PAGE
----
Document Detail


Consulting parents on childhood obesity and implications for medical student learning.
MedLine Citation:
PMID:  19751379     Owner:  NLM     Status:  In-Process    
Abstract/OtherAbstract:
AIM: It is important that medical schools take some account of community expectations for health care when planning curricula. This is particularly important for emerging public health problems such as childhood obesity. The aim of this study was to explore parent attitudes to the role of the doctor in childhood obesity and implications for medical student learning. METHODS: The views of eight mothers and one father were explored through interview. Transcripts were analysed using an iterative process of theme identification and testing against transcript data. A range of recruitment strategies were used in an attempt to increase participant numbers. RESULTS: Participants believed doctors should support parent decisions about children's diet and life-style and be prepared to 'step-in' with a more active role when, in the parent's view, this was needed. Participants wanted doctors to provide advice on healthy nutrition, be proficient in child physical assessment and be able to communicate sensitively with both children and parents. CONCLUSION: Although the parents who agreed to be interviewed expressed views demonstrating their commitment to preventing and reducing childhood obesity, many other parents declined the invitation to contribute. It may be that parent concern within the broader community that childhood obesity is a real and significant health risk does not reflect the level of concern of the medical profession. The most likely implications for the teaching of medical students are a need for more comprehensive teaching around healthy diet and activity for all children, improved recognition of overweight and obesity and ongoing communication skills development.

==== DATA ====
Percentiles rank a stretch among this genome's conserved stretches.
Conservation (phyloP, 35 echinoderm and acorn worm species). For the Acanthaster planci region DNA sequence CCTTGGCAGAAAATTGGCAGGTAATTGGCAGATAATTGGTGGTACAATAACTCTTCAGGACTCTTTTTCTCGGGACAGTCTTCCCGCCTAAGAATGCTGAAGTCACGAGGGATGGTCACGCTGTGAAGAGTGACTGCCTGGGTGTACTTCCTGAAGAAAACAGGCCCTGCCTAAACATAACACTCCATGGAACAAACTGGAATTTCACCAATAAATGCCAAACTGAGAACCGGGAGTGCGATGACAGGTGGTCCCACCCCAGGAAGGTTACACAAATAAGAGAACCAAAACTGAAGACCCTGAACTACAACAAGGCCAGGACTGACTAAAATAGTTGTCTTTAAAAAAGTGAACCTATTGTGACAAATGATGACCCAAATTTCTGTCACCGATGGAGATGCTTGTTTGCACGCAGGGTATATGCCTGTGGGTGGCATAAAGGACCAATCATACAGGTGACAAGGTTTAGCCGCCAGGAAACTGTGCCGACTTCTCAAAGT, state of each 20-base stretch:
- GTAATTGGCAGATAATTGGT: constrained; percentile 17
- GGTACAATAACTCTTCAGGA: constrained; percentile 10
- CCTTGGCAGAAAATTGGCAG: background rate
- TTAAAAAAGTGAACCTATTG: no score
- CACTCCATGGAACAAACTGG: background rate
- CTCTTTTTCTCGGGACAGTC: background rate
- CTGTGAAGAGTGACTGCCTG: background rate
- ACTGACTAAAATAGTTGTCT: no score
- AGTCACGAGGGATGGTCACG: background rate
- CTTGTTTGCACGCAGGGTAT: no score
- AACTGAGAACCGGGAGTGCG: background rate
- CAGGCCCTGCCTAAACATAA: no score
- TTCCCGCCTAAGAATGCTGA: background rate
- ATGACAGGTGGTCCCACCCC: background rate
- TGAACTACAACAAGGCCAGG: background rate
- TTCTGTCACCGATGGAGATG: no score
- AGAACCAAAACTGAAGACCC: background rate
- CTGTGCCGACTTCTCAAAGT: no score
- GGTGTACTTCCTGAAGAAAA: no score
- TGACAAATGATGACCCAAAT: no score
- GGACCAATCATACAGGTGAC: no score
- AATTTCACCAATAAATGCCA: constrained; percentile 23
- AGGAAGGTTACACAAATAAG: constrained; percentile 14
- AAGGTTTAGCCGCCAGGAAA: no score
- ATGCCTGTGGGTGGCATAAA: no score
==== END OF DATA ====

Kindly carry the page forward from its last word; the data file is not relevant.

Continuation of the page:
Authors:
Maree O'Keefe; Suzette Coat
Related Documents :
7411559 - Medical school education in mental retardation.
20520029 - Perspective: the revolution is upon us.
15869149 - "most brilliant in judgment": alexander the great and aristotle.
19375189 - Traces of marion b. sulzberger in the museum of wax moulages in zurich and their import...
9862599 - Spinal cord emergencies: false reassurance from reflexes.
18287469 - Teaching medical pathology in the twenty-first century: virtual microscopy applications.
24411659 - Physician empathy and subjective evaluation of medical treatment outcome in trauma surg...
3405559 - How to live with statistics (without having to marry them).
9479799 - Effectiveness of telephone prompts when surveying general practitioners: a randomised t...
Publication Detail:
Type:  Journal Article; Research Support, Non-U.S. Gov't     Date:  2009-09-14
Journal Detail:
Title:  Journal of paediatrics and child health     Volume:  45     ISSN:  1440-1754     ISO Abbreviation:  J Paediatr Child Health     Publication Date:  2009 Oct 
Date Detail:
Created Date:  2009-10-14     Completed Date:  -     Revised Date:  -    
Medline Journal Info:
Nlm Unique ID:  9005421     Medline TA:  J Paediatr Child Health     Country:  Australia    
Other Details:
Languages:  eng     Pagination:  573-6     Citation Subset:  IM    
Affiliation:
School of Paediatrics and Reproductive Health, Faculty of Health Sciences, University of Adelaide, Adelaide, SA, Australia. maree.okeefe@adelaide.edu.au
Export Citation:
APA/MLA Format     Download EndNote     Download BibTex
MeSH Terms
Descriptor/Qualifier:

From MEDLINE®/PubMed®, a database of the U.S. National Library of Medicine


Previous Document:  Evaluation of a feasibility study addressing risk factors for childhood obesity through home visits.
Next Document:  Lactic acid bacteria population in children diagnosed with human immunodeficiency virus.